I don’t really have an interest in joining a franchise that’s already had so much of its visual landscape pre-designed. I’ve no idea really what I could do new with the character. I’ve not seen the latest film yet (when I’m in production so many films slip by that I try to catch up once normality resumes) but I always felt that the natural progression for his character was already done in The Last Boy Scout. That was as close to a spiritual sequel as Die Hard could have hoped for.
Can you name three movies that have have influenced you the most?
The Wild Bunch – Peckinpah invented action cinema, the editing style, cinematography, fluidity – everything I’ve stolen has been from him.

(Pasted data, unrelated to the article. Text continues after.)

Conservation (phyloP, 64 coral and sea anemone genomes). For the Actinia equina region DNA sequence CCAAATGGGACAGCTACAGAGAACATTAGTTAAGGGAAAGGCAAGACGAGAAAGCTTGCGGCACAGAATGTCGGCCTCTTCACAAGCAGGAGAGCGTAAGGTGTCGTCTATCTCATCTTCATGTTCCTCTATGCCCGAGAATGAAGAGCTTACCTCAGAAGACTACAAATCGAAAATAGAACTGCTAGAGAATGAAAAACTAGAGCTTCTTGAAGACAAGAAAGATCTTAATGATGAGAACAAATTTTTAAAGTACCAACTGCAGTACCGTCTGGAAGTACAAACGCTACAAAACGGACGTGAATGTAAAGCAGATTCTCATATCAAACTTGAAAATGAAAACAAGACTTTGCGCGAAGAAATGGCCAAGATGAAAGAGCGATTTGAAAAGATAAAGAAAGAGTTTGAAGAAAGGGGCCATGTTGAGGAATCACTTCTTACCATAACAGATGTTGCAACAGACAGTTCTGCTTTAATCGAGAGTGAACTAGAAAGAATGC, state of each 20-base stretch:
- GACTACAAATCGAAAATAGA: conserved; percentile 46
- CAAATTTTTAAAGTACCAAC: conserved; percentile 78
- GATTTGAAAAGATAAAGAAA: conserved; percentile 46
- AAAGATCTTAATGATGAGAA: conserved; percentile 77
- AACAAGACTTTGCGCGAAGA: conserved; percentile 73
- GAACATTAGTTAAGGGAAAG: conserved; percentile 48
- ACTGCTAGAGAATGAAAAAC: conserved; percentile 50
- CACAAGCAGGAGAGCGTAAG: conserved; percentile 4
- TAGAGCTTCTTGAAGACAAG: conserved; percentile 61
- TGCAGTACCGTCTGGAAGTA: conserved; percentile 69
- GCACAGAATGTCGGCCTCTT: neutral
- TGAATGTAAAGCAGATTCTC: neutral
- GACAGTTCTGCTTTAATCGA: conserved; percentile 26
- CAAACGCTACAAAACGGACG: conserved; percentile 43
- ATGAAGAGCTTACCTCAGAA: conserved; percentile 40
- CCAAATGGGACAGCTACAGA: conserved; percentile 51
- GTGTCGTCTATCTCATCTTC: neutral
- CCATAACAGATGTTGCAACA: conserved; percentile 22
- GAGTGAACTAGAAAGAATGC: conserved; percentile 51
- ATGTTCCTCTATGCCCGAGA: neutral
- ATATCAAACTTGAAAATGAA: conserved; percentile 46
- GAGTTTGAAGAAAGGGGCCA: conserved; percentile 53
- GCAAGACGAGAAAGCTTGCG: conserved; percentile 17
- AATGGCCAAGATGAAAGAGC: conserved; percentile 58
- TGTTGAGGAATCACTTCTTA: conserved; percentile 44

Hard Boiled – Taking Peckinpah as a leaping off point Woo crafted one of the best action films ever made. What I’ve always loved and have tried to incorporate into my films is the calm brief interludes within an action sequence – something to interrupt the choas. Give it a sense of gravitas and rhythm.
Armour of God – the showdown against the monks is a work of genius. This was the moment I realized why I loved Jackie’s work. If you look outside of the stunt work and the choreography and just listen to the timing of the blocks and the hits – it’s like listening to music. Whenever we work on designing a fight now I’m always listening out for that music, the time signature of the scene. Those blocks and hits become percussion – almost a part of the films score.
Best martial arts of film of recent times?